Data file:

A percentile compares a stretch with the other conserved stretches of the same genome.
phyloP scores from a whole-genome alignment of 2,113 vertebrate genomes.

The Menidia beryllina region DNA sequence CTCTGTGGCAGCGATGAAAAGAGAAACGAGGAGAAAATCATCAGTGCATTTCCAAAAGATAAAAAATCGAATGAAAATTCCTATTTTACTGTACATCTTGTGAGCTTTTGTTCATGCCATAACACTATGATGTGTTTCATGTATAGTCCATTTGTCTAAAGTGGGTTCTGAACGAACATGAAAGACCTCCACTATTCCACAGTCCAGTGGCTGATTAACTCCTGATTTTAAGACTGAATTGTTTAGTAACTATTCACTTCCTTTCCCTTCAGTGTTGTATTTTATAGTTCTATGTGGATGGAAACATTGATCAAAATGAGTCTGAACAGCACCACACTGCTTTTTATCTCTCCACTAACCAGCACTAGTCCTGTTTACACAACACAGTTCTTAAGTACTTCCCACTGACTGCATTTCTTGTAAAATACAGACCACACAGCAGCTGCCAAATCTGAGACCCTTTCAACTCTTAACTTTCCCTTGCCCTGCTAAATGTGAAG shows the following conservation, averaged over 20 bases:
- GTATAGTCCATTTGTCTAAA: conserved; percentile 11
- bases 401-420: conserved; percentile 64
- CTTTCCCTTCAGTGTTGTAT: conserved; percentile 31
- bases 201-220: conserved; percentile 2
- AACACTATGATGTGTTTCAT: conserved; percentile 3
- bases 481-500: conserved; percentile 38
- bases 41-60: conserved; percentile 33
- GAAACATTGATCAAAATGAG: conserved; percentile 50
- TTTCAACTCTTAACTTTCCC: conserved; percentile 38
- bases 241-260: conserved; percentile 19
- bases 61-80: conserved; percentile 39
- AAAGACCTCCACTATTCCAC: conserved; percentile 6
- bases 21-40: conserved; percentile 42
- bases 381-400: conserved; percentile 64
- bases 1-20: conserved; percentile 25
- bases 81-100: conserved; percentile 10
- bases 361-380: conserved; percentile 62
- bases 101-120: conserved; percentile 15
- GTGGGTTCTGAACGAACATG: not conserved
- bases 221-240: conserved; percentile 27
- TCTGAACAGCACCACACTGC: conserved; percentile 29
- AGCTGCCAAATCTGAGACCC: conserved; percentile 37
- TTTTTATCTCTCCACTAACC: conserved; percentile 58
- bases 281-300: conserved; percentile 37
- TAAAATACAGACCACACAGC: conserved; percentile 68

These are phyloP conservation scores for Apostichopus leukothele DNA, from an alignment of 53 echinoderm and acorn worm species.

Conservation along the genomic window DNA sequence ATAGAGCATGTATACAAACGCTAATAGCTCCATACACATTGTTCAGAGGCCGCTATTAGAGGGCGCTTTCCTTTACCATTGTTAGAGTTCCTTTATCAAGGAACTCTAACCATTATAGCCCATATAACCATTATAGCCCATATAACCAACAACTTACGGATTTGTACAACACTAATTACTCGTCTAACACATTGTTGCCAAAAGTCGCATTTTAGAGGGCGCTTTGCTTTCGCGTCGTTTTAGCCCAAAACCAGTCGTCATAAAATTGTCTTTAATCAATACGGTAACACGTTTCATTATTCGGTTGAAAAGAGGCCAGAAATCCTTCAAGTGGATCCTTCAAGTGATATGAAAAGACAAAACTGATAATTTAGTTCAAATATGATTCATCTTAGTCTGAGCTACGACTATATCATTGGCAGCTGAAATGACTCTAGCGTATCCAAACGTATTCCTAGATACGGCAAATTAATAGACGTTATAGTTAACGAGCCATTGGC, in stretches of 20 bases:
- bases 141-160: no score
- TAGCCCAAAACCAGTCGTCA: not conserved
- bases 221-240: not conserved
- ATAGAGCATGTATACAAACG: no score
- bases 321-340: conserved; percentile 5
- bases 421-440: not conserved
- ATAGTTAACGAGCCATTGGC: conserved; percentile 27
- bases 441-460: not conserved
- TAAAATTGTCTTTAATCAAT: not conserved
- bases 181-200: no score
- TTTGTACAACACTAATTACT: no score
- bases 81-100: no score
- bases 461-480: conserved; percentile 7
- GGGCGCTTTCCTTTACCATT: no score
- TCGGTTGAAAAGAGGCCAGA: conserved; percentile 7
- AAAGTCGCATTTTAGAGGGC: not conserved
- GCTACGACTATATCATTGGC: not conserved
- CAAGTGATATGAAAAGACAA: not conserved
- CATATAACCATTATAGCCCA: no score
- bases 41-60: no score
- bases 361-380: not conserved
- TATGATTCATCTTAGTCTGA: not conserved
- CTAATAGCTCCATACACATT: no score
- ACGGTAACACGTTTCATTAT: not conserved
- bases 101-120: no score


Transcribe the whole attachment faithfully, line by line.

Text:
A percentile compares a stretch with the other conserved stretches of the same genome.
phyloP scores from a whole-genome alignment of 2,113 vertebrate genomes.

The Menidia beryllina region DNA sequence CTCTGTGGCAGCGATGAAAAGAGAAACGAGGAGAAAATCATCAGTGCATTTCCAAAAGATAAAAAATCGAATGAAAATTCCTATTTTACTGTACATCTTGTGAGCTTTTGTTCATGCCATAACACTATGATGTGTTTCATGTATAGTCCATTTGTCTAAAGTGGGTTCTGAACGAACATGAAAGACCTCCACTATTCCACAGTCCAGTGGCTGATTAACTCCTGATTTTAAGACTGAATTGTTTAGTAACTATTCACTTCCTTTCCCTTCAGTGTTGTATTTTATAGTTCTATGTGGATGGAAACATTGATCAAAATGAGTCTGAACAGCACCACACTGCTTTTTATCTCTCCACTAACCAGCACTAGTCCTGTTTACACAACACAGTTCTTAAGTACTTCCCACTGACTGCATTTCTTGTAAAATACAGACCACACAGCAGCTGCCAAATCTGAGACCCTTTCAACTCTTAACTTTCCCTTGCCCTGCTAAATGTGAAG shows the following conservation, averaged over 20 bases:
- GTATAGTCCATTTGTCTAAA: conserved; percentile 11
- bases 401-420: conserved; percentile 64
- CTTTCCCTTCAGTGTTGTAT: conserved; percentile 31
- bases 201-220: conserved; percentile 2
- AACACTATGATGTGTTTCAT: conserved; percentile 3
- bases 481-500: conserved; percentile 38
- bases 41-60: conserved; percentile 33
- GAAACATTGATCAAAATGAG: conserved; percentile 50
- TTTCAACTCTTAACTTTCCC: conserved; percentile 38
- bases 241-260: conserved; percentile 19
- bases 61-80: conserved; percentile 39
- AAAGACCTCCACTATTCCAC: conserved; percentile 6
- bases 21-40: conserved; percentile 42
- bases 381-400: conserved; percentile 64
- bases 1-20: conserved; percentile 25
- bases 81-100: conserved; percentile 10
- bases 361-380: conserved; percentile 62
- bases 101-120: conserved; percentile 15
- GTGGGTTCTGAACGAACATG: not conserved
- bases 221-240: conserved; percentile 27
- TCTGAACAGCACCACACTGC: conserved; percentile 29
- AGCTGCCAAATCTGAGACCC: conserved; percentile 37
- TTTTTATCTCTCCACTAACC: conserved; percentile 58
- bases 281-300: conserved; percentile 37
- TAAAATACAGACCACACAGC: conserved; percentile 68

These are phyloP conservation scores for Apostichopus leukothele DNA, from an alignment of 53 echinoderm and acorn worm species.

Conservation along the genomic window DNA sequence ATAGAGCATGTATACAAACGCTAATAGCTCCATACACATTGTTCAGAGGCCGCTATTAGAGGGCGCTTTCCTTTACCATTGTTAGAGTTCCTTTATCAAGGAACTCTAACCATTATAGCCCATATAACCATTATAGCCCATATAACCAACAACTTACGGATTTGTACAACACTAATTACTCGTCTAACACATTGTTGCCAAAAGTCGCATTTTAGAGGGCGCTTTGCTTTCGCGTCGTTTTAGCCCAAAACCAGTCGTCATAAAATTGTCTTTAATCAATACGGTAACACGTTTCATTATTCGGTTGAAAAGAGGCCAGAAATCCTTCAAGTGGATCCTTCAAGTGATATGAAAAGACAAAACTGATAATTTAGTTCAAATATGATTCATCTTAGTCTGAGCTACGACTATATCATTGGCAGCTGAAATGACTCTAGCGTATCCAAACGTATTCCTAGATACGGCAAATTAATAGACGTTATAGTTAACGAGCCATTGGC, in stretches of 20 bases:
- bases 141-160: no score
- TAGCCCAAAACCAGTCGTCA: not conserved
- bases 221-240: not conserved
- ATAGAGCATGTATACAAACG: no score
- bases 321-340: conserved; percentile 5
- bases 421-440: not conserved
- ATAGTTAACGAGCCATTGGC: conserved; percentile 27
- bases 441-460: not conserved
- TAAAATTGTCTTTAATCAAT: not conserved
- bases 181-200: no score
- TTTGTACAACACTAATTACT: no score
- bases 81-100: no score
- bases 461-480: conserved; percentile 7
- GGGCGCTTTCCTTTACCATT: no score
- TCGGTTGAAAAGAGGCCAGA: conserved; percentile 7
- AAAGTCGCATTTTAGAGGGC: not conserved
- GCTACGACTATATCATTGGC: not conserved
- CAAGTGATATGAAAAGACAA: not conserved
- CATATAACCATTATAGCCCA: no score
- bases 41-60: no score
- bases 361-380: not conserved
- TATGATTCATCTTAGTCTGA: not conserved
- CTAATAGCTCCATACACATT: no score
- ACGGTAACACGTTTCATTAT: not conserved
- bases 101-120: no score